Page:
If you thought you didn’t have room to grow vegetables, or that your soil was unsuitable for gardening. Think again. By growing your vegetables in plastic bags, you can enjoy the fruit of your labor without “all the labor.”
Purchase a large bag of potting soil at your local gardening center. This will serve as your “garden” when the bag is laid flat – so choose the size wisely.
Place the bag of potting soil in a sunny location that receives six to eight hours of direct sunlight a day. Hours of sunlight do not need to be consecutive, but they do need to add up to a total of at least six to eight hours. Many vegetables thrive in more sun. If your locations gets all day sun you have the ideal location.
Punch holes in the bottom of the bag (the side that will be placed against the ground) for drainage holes. Use a pencil or dowel to puncture the bag every four to six inches. Lay the bag flat – with the holes against the ground.
Carefully remove the plastic from the top of the bag. Some prefer to leave a two-inch rim of plastic around the top to prevent soil from spilling. Use a sharp knife or an old pair of scissors to cut away the plastic.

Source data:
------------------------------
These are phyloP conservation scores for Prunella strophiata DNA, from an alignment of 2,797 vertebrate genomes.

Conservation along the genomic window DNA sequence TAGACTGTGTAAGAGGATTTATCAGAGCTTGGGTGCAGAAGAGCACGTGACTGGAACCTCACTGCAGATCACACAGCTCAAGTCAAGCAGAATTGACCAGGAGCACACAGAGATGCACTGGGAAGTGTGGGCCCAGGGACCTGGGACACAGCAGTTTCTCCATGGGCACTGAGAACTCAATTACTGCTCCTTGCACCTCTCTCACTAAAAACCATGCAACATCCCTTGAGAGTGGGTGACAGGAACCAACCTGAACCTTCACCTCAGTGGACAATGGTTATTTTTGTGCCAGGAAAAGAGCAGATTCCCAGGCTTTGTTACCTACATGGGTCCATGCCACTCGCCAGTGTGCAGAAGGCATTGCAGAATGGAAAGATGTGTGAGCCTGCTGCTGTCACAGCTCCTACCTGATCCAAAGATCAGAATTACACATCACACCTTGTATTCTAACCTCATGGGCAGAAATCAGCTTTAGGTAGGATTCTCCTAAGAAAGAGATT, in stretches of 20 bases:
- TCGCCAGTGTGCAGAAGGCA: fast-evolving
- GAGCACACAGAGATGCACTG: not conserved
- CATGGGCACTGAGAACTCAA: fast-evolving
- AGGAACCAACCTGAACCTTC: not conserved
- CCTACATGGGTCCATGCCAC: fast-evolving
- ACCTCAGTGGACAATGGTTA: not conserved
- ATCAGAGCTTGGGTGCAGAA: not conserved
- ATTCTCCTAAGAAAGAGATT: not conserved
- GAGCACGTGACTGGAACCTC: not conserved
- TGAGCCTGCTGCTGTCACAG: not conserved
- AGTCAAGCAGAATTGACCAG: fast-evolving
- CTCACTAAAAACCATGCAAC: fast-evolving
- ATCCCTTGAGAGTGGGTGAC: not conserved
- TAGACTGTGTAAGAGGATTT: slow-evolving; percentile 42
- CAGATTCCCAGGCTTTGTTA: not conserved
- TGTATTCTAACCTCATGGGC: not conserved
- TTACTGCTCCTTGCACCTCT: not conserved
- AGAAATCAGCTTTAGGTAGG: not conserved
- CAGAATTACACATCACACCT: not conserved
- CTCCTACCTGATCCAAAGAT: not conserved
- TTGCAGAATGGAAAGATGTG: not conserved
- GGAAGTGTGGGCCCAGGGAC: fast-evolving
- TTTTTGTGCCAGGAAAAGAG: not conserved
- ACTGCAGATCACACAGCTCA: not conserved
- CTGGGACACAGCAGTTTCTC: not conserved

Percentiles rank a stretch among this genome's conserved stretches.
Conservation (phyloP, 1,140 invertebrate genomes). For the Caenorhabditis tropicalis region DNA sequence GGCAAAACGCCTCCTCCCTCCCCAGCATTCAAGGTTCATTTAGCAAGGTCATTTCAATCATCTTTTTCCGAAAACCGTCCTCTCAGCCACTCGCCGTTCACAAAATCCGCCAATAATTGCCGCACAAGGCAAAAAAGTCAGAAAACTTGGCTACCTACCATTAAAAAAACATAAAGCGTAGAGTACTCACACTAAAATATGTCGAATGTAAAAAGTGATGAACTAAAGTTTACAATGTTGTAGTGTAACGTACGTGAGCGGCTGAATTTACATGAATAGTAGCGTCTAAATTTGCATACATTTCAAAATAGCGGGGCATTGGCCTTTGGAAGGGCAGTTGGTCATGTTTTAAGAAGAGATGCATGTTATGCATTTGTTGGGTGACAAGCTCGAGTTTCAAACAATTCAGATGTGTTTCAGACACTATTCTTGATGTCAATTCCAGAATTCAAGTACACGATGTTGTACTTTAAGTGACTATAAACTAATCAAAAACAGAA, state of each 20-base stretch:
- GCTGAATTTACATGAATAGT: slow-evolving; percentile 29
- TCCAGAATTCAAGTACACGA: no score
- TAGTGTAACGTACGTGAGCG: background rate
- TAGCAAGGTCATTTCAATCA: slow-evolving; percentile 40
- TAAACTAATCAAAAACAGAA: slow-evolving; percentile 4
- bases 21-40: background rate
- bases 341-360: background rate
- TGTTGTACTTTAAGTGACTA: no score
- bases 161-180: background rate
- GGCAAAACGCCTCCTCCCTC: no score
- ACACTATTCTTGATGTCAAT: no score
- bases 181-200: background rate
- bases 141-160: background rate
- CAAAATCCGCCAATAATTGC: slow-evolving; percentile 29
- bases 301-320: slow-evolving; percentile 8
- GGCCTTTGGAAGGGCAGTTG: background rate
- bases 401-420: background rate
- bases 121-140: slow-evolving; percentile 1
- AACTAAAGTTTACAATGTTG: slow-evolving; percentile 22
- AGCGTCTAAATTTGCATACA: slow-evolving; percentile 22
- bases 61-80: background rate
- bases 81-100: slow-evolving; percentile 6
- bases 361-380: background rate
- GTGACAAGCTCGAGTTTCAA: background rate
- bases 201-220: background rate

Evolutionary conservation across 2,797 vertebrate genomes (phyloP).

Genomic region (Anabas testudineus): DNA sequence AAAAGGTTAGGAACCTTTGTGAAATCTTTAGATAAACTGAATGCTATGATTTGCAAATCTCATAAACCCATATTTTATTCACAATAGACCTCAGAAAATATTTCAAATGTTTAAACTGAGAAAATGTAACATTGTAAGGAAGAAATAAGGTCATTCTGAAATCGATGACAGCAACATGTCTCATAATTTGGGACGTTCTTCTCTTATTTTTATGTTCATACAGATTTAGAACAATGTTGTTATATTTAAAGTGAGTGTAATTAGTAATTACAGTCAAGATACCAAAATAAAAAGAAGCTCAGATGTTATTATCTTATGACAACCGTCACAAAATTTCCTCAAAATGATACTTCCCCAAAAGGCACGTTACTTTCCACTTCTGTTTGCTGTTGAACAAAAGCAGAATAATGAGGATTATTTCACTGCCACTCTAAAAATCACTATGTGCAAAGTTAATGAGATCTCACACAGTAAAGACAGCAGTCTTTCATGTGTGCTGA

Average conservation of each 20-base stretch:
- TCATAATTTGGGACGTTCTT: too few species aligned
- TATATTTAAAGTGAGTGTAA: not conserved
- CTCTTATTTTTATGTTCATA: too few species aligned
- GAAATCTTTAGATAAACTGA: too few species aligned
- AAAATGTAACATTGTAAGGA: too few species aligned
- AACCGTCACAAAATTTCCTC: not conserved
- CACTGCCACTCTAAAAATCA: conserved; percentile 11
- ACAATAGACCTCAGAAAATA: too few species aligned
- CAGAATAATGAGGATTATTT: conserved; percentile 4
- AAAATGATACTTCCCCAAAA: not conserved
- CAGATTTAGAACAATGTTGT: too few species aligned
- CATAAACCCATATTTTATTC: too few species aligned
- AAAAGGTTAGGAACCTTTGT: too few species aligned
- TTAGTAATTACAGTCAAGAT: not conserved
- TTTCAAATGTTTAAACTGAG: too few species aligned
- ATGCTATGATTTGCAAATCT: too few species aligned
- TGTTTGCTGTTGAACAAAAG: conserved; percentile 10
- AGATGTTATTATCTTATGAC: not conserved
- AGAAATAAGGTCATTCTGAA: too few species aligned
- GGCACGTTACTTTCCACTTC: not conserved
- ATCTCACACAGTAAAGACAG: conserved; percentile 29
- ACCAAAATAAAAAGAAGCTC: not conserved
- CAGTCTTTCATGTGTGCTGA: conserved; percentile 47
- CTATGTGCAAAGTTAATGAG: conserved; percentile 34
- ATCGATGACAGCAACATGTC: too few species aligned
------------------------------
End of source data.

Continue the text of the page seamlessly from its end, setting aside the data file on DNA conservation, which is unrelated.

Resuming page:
Loosen the soil inside the bag with a hand trowel, if necessary, to break up any clumps of soil. This serves are your garden bed.
Plant seeds in the soil once the danger of frost has passed in your area. Salad greens, radish, lettuce and other small vegetables can be grown with ease right in the plastic bag.
Water the vegetables whenever the soil in the bag becomes dry. The amount of water required depends on the weather conditions, the rate of plant growth and the make up of your soil. Soil should be moist – but should never be soggy.
Apply water-soluble fertilizer on a 10 to 14 day schedule following the recommended dilution rate. Because nutrients leaches through the soil of containers and washes out the drainage holes with repeated watering, container plants need supplemental fertilizer to prevent nutrient deficiencies.
Growing vegetables right in the potting soil bag give you an instant garden that can be placed in any location – but cannot support large plants like tomatoes. For larger vegetables, consider container gardening.